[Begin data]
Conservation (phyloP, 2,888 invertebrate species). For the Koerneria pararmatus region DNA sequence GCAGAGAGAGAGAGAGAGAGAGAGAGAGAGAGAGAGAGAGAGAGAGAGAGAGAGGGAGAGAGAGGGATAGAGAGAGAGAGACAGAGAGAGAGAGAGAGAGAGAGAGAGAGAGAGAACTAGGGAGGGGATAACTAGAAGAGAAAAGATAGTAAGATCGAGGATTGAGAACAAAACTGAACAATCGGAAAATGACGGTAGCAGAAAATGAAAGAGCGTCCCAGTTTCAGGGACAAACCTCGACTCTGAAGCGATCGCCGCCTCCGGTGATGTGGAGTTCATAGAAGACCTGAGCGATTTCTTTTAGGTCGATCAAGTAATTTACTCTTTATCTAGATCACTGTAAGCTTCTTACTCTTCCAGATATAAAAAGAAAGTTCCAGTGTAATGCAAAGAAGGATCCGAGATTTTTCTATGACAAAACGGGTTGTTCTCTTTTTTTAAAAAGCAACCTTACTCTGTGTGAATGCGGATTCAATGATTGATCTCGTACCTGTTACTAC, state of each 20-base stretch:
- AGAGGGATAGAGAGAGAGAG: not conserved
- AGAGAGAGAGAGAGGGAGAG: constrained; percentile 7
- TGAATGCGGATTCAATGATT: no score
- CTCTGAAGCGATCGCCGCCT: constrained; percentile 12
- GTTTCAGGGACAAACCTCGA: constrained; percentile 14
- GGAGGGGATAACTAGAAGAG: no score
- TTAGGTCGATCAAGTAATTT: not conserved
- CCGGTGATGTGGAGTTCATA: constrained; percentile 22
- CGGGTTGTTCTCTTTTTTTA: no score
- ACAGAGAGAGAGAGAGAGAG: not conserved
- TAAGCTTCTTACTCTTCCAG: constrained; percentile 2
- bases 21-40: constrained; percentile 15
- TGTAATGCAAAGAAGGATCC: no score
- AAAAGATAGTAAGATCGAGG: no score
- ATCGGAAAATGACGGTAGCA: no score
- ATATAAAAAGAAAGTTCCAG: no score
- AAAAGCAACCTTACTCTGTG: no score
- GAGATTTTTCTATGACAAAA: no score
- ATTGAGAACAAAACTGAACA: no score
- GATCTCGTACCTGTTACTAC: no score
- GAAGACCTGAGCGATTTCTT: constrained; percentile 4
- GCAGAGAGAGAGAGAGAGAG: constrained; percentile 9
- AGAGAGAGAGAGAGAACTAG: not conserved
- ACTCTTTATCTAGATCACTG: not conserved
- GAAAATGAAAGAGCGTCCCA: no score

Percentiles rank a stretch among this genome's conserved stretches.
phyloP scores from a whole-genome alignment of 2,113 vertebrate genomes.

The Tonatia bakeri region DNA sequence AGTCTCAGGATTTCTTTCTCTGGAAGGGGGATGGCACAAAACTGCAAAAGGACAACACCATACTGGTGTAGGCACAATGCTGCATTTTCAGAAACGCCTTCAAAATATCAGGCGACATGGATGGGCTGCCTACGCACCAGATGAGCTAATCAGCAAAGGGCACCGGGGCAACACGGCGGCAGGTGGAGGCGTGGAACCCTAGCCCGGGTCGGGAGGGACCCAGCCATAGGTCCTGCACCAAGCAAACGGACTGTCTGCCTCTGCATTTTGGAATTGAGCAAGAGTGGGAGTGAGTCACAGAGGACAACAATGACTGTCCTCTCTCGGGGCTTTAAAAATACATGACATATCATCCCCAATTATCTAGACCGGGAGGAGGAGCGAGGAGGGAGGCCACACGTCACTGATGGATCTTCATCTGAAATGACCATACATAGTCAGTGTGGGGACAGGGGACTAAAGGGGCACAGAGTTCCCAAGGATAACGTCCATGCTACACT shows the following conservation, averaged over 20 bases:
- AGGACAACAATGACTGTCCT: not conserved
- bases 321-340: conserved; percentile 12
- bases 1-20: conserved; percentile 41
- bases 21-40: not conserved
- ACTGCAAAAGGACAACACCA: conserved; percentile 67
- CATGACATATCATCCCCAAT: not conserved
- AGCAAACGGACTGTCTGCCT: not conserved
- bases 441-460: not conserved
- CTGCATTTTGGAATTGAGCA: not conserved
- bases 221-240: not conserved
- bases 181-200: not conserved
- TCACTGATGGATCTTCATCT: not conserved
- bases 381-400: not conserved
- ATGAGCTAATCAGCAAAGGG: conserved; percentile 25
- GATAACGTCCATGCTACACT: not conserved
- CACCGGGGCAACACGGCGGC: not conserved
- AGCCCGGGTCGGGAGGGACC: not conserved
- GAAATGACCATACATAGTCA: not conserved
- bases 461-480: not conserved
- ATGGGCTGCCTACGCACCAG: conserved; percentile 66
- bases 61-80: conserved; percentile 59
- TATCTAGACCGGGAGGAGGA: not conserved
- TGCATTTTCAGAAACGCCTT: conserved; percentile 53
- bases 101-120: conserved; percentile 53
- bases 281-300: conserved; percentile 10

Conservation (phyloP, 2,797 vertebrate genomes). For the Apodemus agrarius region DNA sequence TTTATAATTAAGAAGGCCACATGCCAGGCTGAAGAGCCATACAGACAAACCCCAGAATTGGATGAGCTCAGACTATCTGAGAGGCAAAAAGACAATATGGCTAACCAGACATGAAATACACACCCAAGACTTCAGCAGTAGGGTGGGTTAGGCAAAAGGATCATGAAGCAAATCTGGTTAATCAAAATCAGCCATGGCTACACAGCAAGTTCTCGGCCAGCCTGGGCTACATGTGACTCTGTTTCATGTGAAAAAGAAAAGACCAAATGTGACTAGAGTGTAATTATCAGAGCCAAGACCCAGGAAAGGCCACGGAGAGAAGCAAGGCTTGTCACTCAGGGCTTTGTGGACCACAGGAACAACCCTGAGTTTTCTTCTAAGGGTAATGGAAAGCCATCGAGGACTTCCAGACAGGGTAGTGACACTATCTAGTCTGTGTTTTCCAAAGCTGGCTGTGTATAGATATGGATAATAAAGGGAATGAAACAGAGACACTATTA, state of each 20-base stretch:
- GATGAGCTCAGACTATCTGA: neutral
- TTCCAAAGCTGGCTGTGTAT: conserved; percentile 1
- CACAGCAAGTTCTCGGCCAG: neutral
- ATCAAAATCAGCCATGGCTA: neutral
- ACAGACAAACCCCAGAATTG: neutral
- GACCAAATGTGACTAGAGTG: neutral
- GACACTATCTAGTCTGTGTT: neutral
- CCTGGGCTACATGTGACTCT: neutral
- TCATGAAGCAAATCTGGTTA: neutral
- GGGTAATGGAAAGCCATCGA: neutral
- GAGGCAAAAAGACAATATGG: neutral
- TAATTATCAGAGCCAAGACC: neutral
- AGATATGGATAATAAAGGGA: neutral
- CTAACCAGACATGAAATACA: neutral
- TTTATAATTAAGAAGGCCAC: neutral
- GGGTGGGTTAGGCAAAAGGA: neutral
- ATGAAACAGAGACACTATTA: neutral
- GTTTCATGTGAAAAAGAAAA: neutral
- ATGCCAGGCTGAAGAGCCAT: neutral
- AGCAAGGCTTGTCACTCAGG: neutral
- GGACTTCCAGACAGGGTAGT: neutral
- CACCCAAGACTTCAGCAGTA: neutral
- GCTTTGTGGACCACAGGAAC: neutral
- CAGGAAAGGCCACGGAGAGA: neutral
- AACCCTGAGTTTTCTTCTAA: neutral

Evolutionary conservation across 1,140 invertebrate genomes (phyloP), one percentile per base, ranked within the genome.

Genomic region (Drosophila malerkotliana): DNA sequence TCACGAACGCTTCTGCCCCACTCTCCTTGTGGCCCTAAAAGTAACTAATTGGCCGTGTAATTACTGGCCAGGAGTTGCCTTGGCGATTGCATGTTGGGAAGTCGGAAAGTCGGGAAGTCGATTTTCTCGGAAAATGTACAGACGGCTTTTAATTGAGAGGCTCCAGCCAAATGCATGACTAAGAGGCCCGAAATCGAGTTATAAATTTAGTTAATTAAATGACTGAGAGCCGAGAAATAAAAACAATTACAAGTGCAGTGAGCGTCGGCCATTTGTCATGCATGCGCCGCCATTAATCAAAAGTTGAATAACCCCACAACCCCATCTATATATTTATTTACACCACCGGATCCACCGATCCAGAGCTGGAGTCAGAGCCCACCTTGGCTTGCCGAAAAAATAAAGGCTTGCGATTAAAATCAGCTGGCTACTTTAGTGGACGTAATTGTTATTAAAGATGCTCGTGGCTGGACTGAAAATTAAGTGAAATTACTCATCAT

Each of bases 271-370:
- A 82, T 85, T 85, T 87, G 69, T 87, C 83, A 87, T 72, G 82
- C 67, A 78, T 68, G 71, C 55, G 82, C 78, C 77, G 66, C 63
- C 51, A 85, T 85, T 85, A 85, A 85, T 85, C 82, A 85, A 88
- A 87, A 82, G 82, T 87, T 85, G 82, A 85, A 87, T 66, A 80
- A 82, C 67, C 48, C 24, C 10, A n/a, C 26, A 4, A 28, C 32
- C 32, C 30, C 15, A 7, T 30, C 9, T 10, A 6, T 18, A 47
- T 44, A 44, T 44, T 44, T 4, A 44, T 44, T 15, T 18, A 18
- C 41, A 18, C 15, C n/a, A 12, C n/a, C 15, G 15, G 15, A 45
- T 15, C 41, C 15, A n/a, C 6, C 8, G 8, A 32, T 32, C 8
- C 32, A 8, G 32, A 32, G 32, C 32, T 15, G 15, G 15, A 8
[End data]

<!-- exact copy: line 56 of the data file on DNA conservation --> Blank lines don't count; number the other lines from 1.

- GATGAGCTCAGACTATCTGA: neutral